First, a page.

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Android Was Originally Meant As A Camera OS, Says Andy Rubin

Over the years, as the smartphone industry has virtually exploded, Android has come about to be the undisputed champion of the arena, at least in terms of numbers. The co-creator of Android, Andy Rubin, has now revealed that the software was originally created to serve as a camera OS.


Android

Rubin’s revelation is quite surprising since Android has turned out to be an excellent mobile OS over the years. Rubin stated that he started working on Android back in 2004 and pitched it as a camera OS to potential investors, even demonstrating the software as running atop a camera, which in turn was connected to a computer.

However, just when he was working on Android, the digital camera industry experienced a decline while the smartphone industry took the fast lane. It was then that Rubin’s company decided to change their orientation and reposition Android as a solution for mobile OS. Thus, what was originally a camera OS was renamed as an ‘open-source handset solution.’

Once the new business plan was in place, Rubin’s company brought on board people with expertise in the handset industry. According to Rubin, “We decided digital cameras wasn’t actually a big enough market. I was worried about Microsoft and I was worried about Symbian, I wasn’t worried about iPhone yet.”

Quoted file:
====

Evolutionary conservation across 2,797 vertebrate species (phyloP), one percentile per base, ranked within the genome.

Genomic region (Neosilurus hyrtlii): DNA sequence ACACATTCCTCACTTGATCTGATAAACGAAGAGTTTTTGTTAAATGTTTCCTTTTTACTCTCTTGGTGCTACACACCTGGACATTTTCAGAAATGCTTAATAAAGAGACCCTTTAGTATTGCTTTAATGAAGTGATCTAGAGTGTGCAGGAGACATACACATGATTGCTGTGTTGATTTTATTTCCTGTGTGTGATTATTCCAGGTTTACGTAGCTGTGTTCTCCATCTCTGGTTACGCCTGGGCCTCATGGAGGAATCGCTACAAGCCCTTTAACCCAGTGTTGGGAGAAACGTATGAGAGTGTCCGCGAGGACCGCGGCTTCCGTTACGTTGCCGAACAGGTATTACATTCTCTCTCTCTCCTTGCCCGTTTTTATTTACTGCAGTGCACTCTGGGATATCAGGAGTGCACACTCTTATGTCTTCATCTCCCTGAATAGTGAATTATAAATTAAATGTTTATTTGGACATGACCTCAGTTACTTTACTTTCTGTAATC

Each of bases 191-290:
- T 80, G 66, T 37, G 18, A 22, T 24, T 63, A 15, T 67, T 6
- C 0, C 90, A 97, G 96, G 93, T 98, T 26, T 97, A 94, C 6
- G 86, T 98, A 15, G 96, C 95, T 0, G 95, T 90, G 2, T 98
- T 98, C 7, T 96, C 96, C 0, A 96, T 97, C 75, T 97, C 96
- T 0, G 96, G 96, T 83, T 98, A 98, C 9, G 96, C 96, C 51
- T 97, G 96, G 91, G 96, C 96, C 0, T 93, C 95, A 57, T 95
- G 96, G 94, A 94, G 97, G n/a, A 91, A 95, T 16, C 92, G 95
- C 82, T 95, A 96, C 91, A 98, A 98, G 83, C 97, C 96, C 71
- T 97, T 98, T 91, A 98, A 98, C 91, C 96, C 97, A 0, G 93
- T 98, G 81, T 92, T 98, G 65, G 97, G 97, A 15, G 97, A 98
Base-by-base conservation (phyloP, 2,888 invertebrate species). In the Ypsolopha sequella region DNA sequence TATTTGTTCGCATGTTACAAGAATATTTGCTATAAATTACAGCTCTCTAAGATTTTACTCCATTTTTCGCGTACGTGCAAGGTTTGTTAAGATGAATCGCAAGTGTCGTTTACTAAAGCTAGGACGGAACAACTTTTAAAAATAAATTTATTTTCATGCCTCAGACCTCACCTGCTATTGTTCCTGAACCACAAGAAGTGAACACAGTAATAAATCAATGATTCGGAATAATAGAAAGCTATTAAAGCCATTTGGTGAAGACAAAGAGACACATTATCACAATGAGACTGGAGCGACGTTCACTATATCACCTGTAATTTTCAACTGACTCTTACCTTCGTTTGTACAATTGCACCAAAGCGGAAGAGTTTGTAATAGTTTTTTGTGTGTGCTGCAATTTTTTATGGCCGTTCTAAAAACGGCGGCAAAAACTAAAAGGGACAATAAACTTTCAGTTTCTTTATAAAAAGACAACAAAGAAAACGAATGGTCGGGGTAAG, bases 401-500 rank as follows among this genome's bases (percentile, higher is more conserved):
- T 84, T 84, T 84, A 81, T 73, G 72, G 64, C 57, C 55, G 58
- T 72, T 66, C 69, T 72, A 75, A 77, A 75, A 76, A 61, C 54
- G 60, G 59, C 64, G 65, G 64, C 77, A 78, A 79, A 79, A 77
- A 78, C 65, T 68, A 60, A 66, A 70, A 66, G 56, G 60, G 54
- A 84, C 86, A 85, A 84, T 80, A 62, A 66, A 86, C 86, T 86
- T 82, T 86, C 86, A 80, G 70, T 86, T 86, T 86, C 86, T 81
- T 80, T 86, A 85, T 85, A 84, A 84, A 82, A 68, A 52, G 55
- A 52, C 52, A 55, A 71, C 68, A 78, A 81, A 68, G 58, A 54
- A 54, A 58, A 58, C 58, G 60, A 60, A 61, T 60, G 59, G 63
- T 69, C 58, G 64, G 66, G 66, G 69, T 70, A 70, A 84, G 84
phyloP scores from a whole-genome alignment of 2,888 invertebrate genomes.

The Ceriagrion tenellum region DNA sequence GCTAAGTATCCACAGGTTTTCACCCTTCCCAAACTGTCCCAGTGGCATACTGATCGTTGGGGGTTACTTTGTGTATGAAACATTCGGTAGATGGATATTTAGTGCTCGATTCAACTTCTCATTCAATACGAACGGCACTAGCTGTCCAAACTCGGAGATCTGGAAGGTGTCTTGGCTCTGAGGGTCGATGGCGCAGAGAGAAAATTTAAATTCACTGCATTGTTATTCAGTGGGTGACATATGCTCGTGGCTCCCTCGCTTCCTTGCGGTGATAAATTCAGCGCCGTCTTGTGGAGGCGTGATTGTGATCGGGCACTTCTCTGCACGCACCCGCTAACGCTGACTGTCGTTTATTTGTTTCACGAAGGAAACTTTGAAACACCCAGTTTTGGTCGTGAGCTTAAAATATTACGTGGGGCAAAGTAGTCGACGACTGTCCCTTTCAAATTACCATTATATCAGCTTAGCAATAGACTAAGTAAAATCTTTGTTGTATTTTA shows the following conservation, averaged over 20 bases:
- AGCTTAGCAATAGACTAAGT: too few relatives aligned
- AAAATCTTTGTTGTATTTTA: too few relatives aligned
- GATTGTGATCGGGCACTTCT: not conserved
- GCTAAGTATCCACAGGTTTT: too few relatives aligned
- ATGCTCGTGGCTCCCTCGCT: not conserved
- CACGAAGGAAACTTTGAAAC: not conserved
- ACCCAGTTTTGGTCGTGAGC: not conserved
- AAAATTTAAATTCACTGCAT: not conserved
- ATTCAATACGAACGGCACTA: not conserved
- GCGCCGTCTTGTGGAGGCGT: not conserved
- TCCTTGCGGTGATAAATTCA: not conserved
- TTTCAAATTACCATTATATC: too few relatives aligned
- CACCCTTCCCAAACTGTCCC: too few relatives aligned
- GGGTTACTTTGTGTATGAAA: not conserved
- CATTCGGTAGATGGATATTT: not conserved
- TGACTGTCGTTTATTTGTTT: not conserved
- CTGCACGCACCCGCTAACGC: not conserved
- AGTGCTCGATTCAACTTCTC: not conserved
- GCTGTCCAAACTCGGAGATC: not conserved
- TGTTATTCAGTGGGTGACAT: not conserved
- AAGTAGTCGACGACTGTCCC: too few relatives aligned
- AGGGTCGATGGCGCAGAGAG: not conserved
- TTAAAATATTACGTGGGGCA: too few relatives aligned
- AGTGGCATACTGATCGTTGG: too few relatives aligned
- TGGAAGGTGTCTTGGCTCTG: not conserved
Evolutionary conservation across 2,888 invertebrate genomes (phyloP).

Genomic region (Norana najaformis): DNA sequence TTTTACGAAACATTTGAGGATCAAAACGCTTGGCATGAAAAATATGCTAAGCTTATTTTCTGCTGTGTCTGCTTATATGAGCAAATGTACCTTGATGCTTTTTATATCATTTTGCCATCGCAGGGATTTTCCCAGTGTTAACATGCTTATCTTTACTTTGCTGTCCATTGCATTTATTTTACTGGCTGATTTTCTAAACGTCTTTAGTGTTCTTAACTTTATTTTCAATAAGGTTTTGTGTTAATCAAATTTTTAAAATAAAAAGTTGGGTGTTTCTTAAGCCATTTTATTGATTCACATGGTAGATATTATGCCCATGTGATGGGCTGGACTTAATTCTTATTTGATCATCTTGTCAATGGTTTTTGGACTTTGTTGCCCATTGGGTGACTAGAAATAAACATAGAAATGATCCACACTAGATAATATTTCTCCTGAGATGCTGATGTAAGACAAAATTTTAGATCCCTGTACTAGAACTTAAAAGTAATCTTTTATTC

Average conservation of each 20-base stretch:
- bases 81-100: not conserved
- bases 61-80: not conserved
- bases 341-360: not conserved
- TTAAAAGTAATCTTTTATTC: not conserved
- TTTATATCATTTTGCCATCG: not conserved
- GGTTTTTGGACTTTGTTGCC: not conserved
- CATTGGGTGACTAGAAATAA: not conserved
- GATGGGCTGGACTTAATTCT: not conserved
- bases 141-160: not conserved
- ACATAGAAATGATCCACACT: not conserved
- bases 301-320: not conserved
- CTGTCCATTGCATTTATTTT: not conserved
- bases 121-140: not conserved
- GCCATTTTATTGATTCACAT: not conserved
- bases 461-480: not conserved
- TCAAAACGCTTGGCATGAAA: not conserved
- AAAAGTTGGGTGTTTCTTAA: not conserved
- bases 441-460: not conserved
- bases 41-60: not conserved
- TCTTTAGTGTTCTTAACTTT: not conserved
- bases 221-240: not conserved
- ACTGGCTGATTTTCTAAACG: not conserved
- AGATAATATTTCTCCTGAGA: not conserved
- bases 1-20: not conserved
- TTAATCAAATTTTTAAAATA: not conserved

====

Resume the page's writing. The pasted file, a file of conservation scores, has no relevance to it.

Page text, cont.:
Apple wasn’t a competitor in the smartphone market yet and debuted with its iPhone only in 2007. The most effective move that Rubin’s team made when launching Android was to hand out the OS for free, rather than charging the hefty amounts that other software vendors were charging for their own mobile solutions.

Rubin further stated, “We wanted as many cellphones to use Android as possible. So instead of charging $99, or $59, or $69, to Android, we gave it away for free, because we knew the industry was price sensitive.” It is no wonder that with such a timely and effective strategy, Android was able to take off and has emerged as the major player in the smartphone arena over the years.

Courtesy: PC World

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